Here’s a scene that will be familiar to anyone who has watched media coverage of a major geopolitical summit:
By mid-morning the main entrance to the UN’s Palais de Congres, and its side entrances, were ringed by Swiss and German citizens, chained together. The blockade was total, if symbolic. Diplomats came and went, but had to duck under the chains. A barrage balloon floated in the sky over the Palais, urging delegates to “Cut C0₂ Now”. Boiler-suited Greenpeace activists swarmed over the roofs of the Palais, clutching placards bearing the same message.
That was 25 years ago this weekend, outside the Second World Climate Conference in Geneva, as recounted (p.21) by British author and activist Jeremy Leggett. Leggett also noted the “uncharacteristic leniency” of the attendant riot police, which he claimed was down to the Swiss government’s wish “to be seen to be under citizen pressure” to help enact its proposed carbon tax.
What this episode shows – besides the wearying persistence of the same issues a quarter-century later – is that the climate protest movement predates what many people think of as the formal beginning of the United Nations climate process: the 1992 Rio Earth Summit.
Nor was it the first such protest. An estimated 10,000 people rallied outside the 1972 Stockholm Environment Conference, the UN’s first ever environmental summit – albeit over a wider range of issues and at a time when climate concerns were the preserve of only the most well-informed.
By the 1992 Rio summit, where one march attracted an estimated 50,000 people, the protest movement had swelled enough for police to dispense with the leniency of two years before. Security guards dragged 40 youth activists from Rio Centro and detained ten, and activists were forcibly ejected by police (p.259) after protesting that a Kenyan youth activist had her microphone cut midway through a speech to the meeting’s plenary.
It was another three years before the UN held the first of its annual “Conference of the Parties” (COP) meetings, of which the forthcoming gathering in Paris will be number 21. That meeting was held in Berlin, with the then German environment minister Angela Merkel in the chair.
At COP3 in Kyoto, Japan, in 1997 – the meeting that gave us the Kyoto Protocol – Japanese drummers drummed out pleas for action, although they couldn’t compete with Carbonosaurus, Greenpeace’s 7-metre dinosaur built from gasoline pumps, auto parts and old fuel tanks. Sightings of the beast continued for several years.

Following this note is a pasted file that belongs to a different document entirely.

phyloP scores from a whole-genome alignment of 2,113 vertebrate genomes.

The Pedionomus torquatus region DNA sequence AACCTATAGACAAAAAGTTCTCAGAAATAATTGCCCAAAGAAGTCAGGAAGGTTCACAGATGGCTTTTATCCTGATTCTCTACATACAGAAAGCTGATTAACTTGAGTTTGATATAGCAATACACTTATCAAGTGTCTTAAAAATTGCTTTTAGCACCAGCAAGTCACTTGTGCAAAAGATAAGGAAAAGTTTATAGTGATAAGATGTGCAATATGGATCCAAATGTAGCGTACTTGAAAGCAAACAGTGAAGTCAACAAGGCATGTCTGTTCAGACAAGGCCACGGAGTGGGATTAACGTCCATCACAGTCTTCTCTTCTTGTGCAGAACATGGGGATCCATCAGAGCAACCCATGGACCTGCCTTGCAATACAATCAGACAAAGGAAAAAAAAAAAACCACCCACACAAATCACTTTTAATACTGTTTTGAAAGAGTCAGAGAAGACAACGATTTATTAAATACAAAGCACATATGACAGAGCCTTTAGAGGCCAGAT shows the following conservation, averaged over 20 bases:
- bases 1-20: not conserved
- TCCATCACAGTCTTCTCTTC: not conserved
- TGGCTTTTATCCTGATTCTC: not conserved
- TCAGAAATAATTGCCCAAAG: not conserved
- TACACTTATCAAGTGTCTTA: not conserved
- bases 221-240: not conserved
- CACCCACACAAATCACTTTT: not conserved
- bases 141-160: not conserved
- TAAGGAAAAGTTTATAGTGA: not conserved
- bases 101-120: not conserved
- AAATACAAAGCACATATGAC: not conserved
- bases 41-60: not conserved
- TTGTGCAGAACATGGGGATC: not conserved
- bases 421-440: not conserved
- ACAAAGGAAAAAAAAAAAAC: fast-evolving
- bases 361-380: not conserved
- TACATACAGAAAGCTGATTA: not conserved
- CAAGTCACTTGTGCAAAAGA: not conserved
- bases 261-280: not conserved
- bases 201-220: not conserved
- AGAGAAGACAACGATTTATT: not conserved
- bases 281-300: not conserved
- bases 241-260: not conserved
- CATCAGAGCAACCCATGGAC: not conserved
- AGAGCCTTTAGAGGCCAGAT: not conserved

Three years later, in the Hague in 2000 – during the last COP of the innocent pre-September 11 days – activists were hanging from the rafters, storming the stage and berating diplomats for their sluggish progress.
By 2004, security everywhere had tightened, Carbonosaurus had retired, and Greenpeace instead sailed a “climate ark“ in the streets outside COP10 in Buenos Aires.
Over the next few years, subsequent summits featured various photo opportunities, including a “wanted” posters for George W. Bush in Nairobi in 2006 and indigenous people from around the world gagging themselves outside COP13 in Bali in 2007.
Good COP, bad COP
And so to the “blockbuster” COP15, in Copenhagen in 2009, where hopes of a global successor to the Kyoto Protocol were running high. As well as thousands of delegates, the summit also attracted a huge protest contingent, with all of the media stunts and heavy security that previous COPs had led people to expect.
While the cabinet of the Maldives was holding an underwater meeting to demonstrate the country’s vulnerability to rising sea levels, the meeting’s Danish hosts were drafting new laws to give police sweeping powers of “pre-emptive arrest”, which they duly used as world leaders arrived.
Copenhagen began with an ice sculpture polar bear and ended with police foiling an attempted mass invasion of the conference centre. A year later a Danish judge ordered police to compensate activists for their heavy-handed tactics.
Since Copenhagen, protests at climate conferences have been muted. The 2012 “Rio 20+” Earth Summit passed off with colourful but peaceful protests and at Warsaw in 2013 Greenpeace beamed protests onto power station chimneys, while groups including Oxfam and WWF staged a walkout to protest the lack of ambition.
Expectations of a global deal in Paris next month are again running high, with the French hosts anxious to avoid presiding over another flop, and delegates edging away from controversial policies such as carbon markets.
Outside the conference centre, activists are reportedly planning the largest ever civil disobedience campaign, and groups such as 350.org and Attac France are throwing their weight behind the “Climate Games” events.
The protests will involve 10 blockades, themed around “red lines” which they fear negotiators for the nearly 200 countries inside the summit may cross.
Expect media stunts (keep your eyes on the Eiffel Tower) and protests – not to mention highly collectable posters advertising the media stunts and protests. Expect the riot police to have a busy time.
If we’re lucky, the delegates will get their game faces on, and the protesters outside will return home enthused and able to hold their respective governments to the fine promises made, which are as old as that Geneva climate conference.
Marc Hudson does not work for, consult, own shares in or receive funding from any company or organization that would benefit from this article, and has disclosed no relevant affiliations beyond the academic appointment above.
Authors: The Conversation Contributor